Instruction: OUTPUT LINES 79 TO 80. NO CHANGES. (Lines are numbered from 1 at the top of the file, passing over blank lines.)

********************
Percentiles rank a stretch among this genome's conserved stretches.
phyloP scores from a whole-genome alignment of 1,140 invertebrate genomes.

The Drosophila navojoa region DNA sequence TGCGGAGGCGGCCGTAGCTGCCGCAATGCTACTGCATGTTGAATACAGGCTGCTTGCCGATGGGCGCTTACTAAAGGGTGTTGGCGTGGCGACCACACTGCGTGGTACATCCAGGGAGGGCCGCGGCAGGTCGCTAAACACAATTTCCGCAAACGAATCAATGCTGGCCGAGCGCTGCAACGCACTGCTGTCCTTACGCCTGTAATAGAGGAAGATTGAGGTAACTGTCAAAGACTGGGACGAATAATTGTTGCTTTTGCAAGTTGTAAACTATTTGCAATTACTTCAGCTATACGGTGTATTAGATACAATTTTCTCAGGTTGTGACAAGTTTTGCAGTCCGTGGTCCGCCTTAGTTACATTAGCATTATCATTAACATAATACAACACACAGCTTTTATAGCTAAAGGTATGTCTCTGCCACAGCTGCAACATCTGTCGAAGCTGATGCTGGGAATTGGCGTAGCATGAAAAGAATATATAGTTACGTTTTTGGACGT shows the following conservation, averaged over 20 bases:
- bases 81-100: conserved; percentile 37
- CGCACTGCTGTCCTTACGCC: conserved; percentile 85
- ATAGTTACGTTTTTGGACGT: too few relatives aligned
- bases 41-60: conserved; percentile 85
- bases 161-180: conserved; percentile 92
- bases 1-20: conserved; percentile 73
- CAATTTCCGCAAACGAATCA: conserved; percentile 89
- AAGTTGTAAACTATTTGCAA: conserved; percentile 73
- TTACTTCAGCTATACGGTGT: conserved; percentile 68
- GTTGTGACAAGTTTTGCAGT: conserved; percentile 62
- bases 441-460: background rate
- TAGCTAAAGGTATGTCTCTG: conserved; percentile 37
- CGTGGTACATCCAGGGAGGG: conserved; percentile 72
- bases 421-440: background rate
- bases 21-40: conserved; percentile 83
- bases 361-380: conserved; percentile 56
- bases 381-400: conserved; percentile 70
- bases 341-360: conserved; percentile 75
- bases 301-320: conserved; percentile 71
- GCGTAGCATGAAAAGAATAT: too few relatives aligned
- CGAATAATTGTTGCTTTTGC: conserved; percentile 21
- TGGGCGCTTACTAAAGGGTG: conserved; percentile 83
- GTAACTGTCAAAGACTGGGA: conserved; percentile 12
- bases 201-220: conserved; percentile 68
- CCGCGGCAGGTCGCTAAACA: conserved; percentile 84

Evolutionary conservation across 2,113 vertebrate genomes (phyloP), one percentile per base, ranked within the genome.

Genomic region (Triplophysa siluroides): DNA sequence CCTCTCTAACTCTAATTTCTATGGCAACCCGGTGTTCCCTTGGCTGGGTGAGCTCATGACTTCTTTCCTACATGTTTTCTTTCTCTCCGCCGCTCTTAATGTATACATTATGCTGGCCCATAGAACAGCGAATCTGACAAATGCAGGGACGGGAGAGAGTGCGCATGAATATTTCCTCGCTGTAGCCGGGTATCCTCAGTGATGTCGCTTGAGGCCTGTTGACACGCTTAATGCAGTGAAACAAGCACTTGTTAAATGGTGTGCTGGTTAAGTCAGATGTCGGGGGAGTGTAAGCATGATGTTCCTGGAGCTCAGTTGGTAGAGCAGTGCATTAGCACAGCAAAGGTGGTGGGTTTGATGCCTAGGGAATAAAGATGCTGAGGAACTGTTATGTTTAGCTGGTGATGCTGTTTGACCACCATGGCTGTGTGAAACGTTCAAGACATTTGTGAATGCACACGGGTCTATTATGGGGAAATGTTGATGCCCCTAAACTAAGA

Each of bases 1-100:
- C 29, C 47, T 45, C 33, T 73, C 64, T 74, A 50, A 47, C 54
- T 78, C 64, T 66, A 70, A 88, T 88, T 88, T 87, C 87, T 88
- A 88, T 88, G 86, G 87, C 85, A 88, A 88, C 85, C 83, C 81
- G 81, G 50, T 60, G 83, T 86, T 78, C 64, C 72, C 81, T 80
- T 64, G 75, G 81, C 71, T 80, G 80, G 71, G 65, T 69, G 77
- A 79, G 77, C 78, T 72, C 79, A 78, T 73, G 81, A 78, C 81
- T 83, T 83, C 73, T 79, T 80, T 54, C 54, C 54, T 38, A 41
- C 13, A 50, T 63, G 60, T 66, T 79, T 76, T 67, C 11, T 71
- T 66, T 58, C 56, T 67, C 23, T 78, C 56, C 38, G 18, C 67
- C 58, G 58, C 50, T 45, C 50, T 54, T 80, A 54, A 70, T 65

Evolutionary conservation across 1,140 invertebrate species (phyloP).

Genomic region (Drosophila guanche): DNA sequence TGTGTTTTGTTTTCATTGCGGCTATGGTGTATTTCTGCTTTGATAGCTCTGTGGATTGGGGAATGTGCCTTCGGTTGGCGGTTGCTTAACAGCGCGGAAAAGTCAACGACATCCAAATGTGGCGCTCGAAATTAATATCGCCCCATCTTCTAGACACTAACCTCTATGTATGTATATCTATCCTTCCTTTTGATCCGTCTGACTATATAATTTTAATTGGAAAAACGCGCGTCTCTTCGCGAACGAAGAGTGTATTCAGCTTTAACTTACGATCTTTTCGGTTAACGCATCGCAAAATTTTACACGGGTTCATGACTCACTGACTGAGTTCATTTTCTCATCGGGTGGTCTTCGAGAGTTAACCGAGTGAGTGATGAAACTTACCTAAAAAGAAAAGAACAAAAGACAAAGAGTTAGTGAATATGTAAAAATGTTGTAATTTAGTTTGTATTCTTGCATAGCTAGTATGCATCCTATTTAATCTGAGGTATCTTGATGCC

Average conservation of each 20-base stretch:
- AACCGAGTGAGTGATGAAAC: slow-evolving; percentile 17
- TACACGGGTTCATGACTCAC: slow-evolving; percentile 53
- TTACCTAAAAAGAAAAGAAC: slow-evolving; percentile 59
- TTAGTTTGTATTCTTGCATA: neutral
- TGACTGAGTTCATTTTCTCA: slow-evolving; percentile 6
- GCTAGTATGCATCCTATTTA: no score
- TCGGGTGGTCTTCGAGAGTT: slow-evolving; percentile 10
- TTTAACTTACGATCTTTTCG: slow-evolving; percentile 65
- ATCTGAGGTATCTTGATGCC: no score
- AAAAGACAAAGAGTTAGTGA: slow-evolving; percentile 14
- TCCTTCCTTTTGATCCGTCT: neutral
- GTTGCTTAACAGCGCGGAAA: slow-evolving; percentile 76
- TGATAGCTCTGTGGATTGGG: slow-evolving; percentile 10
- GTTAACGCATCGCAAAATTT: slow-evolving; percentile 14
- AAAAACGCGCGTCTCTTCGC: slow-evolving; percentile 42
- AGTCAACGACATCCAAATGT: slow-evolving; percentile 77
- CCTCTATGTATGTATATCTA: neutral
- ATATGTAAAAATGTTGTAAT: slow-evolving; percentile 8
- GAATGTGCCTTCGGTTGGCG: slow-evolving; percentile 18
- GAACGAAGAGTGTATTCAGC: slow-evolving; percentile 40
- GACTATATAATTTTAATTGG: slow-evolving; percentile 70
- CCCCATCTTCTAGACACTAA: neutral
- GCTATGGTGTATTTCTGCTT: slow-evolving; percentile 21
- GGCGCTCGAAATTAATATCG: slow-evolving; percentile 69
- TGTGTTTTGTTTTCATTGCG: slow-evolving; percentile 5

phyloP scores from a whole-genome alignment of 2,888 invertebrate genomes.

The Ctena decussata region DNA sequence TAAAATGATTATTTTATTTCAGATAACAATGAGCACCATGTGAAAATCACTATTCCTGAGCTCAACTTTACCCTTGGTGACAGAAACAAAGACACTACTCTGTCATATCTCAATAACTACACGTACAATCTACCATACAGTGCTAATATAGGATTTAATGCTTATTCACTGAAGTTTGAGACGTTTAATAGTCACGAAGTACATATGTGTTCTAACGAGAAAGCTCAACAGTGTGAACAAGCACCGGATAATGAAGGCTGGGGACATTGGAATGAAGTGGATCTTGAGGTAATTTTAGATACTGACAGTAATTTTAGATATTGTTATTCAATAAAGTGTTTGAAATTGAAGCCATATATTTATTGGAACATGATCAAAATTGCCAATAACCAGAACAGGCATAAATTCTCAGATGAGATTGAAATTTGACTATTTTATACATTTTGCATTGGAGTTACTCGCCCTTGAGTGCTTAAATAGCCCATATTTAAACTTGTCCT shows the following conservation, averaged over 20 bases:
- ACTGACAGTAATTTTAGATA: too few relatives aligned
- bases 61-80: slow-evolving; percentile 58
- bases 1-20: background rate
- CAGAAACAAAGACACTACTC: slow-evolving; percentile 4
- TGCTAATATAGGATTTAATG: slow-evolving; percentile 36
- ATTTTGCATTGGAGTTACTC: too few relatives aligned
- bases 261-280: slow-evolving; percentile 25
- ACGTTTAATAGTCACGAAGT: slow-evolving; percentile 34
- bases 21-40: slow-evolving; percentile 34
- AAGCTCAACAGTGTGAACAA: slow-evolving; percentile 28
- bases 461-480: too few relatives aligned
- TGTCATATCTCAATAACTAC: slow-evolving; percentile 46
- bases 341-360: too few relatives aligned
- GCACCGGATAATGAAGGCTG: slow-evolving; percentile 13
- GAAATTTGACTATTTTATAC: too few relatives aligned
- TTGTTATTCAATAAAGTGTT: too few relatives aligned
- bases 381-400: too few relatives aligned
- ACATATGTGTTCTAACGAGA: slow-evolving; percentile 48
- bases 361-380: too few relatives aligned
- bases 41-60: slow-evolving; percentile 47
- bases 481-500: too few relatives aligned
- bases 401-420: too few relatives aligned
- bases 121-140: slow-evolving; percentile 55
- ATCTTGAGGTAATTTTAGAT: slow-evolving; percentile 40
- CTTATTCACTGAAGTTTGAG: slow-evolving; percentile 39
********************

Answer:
- ACGTTTAATAGTCACGAAGT: slow-evolving; percentile 34
- bases 21-40: slow-evolving; percentile 34